Thus began The Dreamland. It was completed in 1993 and was sent out to a few agents and editors, who all rejected it. Although a couple of them added handwritten notes of encouragement, one even saying it was "well-crafted," all believed the protagonist was not sympathetic. Because the protagonist was based on the teenager-turned-adult himself, that hurt. So he set about recrafting the story to make the hero more likeable, and more distinct from the author. Since the hero suffers from many tragedies in the course of his adventures, the tragic qualities of the hero needed to be introduced at the beginning. But how does one get to know a character who is aloof, quiet, private, and solitary? Have his co-workers talk about him, speculate about his life, and even tease him!

As the rewriting was continuing, another heartbreaking discovery was made: The Dreamland was already being used as the title of a sci-fi book about Area 51, the infamous location of alien crash victims. So he reluctantly changed the title to The Dream Land--which meant changing that phrase everywhere it appeared in the novel. Instead of the characters saying Ghoupallesz was the Dreamland, they had to say, in order to be politically correct, Ghoupallesz was the Dream Land. It was a big hassle. But he finished a major edit of the novel and was so excited that he rushed right into the next novel: The Dream Land II

The second book picked up right where the first ended: Did our hero safely escape back to Ghoupallesz through the portal, or did he actually catch a bullet from the pursuing police and fall into a coma? Fifty or so single-spaced pages in and he ground to a halt. A plot conundrum (after the hero awakens from his coma) stopped him cold. He was becoming busy with other matters of an adult life, anyway, and eventually the second book--and the first book--were left to languish on a dusty shelf somewhere in his computer. 

The boy-turned-adult went away to graduate school and became a professor who was tasked with teaching college students how to write essays and research papers. He still enjoyed creative writing--had even picked up an MFA degree by producing a slew of short stories with contemporary settings, and a thesis consisting of a literary novel about a doomed romance. So he encouraged his students to write whatever they were interested in, something about their lives. One student showed him a story that superficially reminded the boy-turned-professor of his Dream Land story. Not too much, however, just enough to cause the professor to be curious and search for it on his computer. He read through what he had written, then continued writing. The plot conundrum that had stopped him almost 10 years earlier now was cleared. He marched on to the end of the novel--all the while conducting research and writing his Ph.D. dissertation.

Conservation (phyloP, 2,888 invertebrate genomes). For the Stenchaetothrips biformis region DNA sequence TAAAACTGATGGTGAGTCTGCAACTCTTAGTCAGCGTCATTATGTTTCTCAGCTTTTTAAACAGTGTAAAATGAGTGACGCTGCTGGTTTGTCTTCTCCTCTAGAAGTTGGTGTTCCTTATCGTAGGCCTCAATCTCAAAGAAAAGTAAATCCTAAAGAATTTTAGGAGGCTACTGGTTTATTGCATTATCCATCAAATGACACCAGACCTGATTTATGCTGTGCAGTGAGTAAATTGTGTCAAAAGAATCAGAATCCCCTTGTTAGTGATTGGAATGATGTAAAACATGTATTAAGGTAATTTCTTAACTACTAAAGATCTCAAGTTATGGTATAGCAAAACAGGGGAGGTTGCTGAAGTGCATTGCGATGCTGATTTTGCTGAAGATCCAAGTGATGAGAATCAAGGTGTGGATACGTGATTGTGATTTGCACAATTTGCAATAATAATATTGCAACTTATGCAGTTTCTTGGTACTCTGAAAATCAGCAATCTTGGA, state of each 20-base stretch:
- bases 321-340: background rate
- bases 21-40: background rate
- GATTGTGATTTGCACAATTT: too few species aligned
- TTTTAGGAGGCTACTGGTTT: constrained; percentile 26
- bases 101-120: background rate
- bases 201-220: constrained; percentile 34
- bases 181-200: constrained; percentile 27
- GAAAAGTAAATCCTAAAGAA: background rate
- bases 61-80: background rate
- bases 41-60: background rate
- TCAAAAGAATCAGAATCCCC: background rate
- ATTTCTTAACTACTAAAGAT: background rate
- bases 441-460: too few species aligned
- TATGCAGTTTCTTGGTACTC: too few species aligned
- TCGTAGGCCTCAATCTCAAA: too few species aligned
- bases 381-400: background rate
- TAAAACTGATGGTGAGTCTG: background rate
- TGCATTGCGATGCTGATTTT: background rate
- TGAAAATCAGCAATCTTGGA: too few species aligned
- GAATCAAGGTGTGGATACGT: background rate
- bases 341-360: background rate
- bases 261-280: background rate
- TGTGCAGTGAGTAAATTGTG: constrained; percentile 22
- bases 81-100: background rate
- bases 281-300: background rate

That brings us, humbly, up to the present era. When the second book was happily completed, he rushed forward into the third book. Being busier than ever before with life, and all its coquettish foibles, he has turned now to trying once again to deal with a publishing world that has changed so dramatically he no longer recognizes it, nor knows what to do to get the first two books published. Good friends and their advice have helped and the encouragement provided has sustained him. The portal still exists, however, and as the hero of The Dream Land ages, he has taken on a protege who can lead readers through the third novel of the series and perhaps into a fourth book. The universe is endless, after all--at least, according to the rules of the Dream Land. Imagination is the key...and the map...and the compass!

For additional information about The Dream Land trilogy, you may enjoy visiting this page: